Monday, June 27, 2005

Urine My Heart, Urine My Soul

Note the "Scientific Black Light", which differs in nearly every way from what I used to call it "The Stoners Glowy Wand Thingy."

Hot on the heels of what I considered the funniest infomercial of all time, The Deion Sanders Hot Dog Express, (where Deion slips a "Warn n' Ready Smoky" in when you're not looking, and the next thing you know you're pregnant with half-human, half-processed-horse-meat babies), another infomercial that's been making the rounds has entered the realm of my subconscience in a most unwelcome manner.

That infomercial would be for a product called "Urine Gone", a spray that promises to remove excess, pesky urine from the confines of your home or in your car. It promises to "get rid of urine stains and odors caused by cats and dogs." No word yet on whether the product works on household urine stains caused by my drunk, philandering Uncle Tommy.

So why all the fuss? Seems like a good product, right? Well, my main issue with the commercial is a single line that never stops from grossing me out: The voiceover guy (a genius, no doubt) describes the "science" behind Urine Gone. The formula, you see, is made up of (pause for chills) "ENZYMES HUNGRY FOR UUUUUURINE." Uch. Literally every time I drink some water, eat a meal, or go to the bathroom (i.e. every waking minute of the day), that phrase cannot help but cross my mind. "ENZYMES HUNGRY FOR UUUUUURINE."

On a lighter note, the product also comes with a handy portable black light to detect urine around the house. It also comes in handy when you want to stage a Dateline-esque Semen Study of your local Motel 6. Here's a hint to the concloozh: THE ROOM WILL BE A-GLOW.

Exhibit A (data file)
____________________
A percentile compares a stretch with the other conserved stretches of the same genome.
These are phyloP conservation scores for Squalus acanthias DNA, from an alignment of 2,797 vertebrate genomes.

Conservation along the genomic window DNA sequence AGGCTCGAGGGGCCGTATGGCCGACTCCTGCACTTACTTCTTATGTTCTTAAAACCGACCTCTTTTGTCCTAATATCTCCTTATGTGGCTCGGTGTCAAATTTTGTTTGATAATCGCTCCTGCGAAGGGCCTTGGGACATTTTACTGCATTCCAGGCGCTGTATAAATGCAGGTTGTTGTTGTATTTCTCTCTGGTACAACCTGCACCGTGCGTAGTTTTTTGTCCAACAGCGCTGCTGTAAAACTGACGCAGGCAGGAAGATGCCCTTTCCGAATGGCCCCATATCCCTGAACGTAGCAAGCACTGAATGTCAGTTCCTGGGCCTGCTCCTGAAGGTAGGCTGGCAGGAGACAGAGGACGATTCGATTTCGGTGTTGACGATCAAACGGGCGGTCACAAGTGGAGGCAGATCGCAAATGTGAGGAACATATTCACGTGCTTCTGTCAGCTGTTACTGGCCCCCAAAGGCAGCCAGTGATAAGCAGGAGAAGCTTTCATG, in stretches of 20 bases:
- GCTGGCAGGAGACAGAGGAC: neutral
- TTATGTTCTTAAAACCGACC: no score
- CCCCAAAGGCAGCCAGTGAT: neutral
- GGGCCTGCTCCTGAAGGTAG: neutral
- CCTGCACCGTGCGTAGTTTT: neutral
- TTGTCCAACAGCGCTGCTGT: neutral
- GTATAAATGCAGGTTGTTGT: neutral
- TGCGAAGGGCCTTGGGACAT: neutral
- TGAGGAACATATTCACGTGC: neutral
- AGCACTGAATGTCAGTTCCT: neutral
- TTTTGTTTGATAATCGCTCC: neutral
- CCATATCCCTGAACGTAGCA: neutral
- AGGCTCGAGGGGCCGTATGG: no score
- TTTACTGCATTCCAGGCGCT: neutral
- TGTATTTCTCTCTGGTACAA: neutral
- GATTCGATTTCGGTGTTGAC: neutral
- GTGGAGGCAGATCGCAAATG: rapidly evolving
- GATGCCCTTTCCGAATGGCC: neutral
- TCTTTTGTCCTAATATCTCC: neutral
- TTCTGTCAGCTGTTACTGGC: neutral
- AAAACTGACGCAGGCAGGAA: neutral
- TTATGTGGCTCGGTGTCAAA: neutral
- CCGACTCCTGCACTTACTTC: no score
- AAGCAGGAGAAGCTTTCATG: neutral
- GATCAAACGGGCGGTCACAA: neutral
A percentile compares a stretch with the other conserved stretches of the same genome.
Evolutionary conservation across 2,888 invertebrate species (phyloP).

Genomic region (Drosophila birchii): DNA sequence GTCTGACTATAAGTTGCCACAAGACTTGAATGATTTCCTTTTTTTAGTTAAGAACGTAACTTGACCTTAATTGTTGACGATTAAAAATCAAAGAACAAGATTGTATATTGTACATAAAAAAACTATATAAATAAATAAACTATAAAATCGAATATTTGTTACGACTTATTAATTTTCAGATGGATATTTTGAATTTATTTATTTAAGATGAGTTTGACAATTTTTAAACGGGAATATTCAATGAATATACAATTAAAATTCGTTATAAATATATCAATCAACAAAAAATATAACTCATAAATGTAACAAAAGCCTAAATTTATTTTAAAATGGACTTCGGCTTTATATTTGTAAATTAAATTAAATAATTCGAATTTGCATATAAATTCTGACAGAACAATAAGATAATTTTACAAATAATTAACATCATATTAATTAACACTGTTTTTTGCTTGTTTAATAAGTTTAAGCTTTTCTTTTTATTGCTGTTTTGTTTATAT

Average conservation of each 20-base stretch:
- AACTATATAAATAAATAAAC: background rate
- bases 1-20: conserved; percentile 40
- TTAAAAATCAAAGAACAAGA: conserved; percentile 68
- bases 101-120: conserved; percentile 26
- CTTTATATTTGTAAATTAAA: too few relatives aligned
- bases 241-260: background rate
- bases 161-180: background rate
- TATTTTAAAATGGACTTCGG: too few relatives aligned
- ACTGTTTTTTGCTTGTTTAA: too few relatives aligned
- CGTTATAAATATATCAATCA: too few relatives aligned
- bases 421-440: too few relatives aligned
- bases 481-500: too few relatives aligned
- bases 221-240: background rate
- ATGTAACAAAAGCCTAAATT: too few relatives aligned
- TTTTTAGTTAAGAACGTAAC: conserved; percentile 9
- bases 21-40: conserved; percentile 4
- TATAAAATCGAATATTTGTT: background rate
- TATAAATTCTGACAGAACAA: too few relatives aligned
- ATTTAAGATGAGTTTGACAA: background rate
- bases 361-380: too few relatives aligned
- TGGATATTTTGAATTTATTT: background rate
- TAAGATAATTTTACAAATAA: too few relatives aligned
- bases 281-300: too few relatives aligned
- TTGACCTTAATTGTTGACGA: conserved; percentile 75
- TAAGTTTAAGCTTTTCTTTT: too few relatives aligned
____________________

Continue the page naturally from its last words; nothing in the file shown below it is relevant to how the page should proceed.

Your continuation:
After doing a little more anti-urine research, I found out that Urine Gone is not alone in the pee-stain-removal industry: "Urine-Off" is riding hot on the piss-soaked heels of our above competitor. I think "Urine-Off" might have the advantage too: Check out how adorable their customers are!!!!

Classy background color, guys. Real classy.


Two other commercials I feel necessary to hate on:

Here, me, demonstrating the proper way to injest sweet, sweet apple juice.***

The Mott's Apple Juice Commercial (no relation to the above product), where a little girl is sitting next to a huge bottle of it, and exclaims "I just wanna chug the whole thing!" 1. Chug is not a word children under the age of 16 should ever use. 2. This commercial doesn't help my theory that apple juice is addictive to children and adults alike. You offer me one sweet sip, and 3 hours later I'm tightening a rubber cord around my arm with my teeth and injecting the sweet horse directly into my bloodstream.


Joiiiiiin Ussssssssss.

The Botox Ad. When I first saw it, I noticed something. Before I knew what product they were schilling, the women in the ad looked insane. Like robots from a Spielberg movie. It's weird to see a woman with grey hair try to smile while not splitting the seams hidden under her hairline. How I wish the voiceover would tout this "New and Improved Botchulism!!" Alas, a dream.

Finally, a testimonial of this new product, the can on the lower left: "I don't think it works on humans -- make that "for cats" tag line a little bigger fellas!" -- My Burning Urethra. JKJKJK... eeeeeeee (collar pull).

***That is not, in fact, a pic of me snorting coke. Rather, I am pretending to snort up the delicious leftover powdered sugar from a binet in New Orleans. Just in case any prospective employers are reading the site. :)

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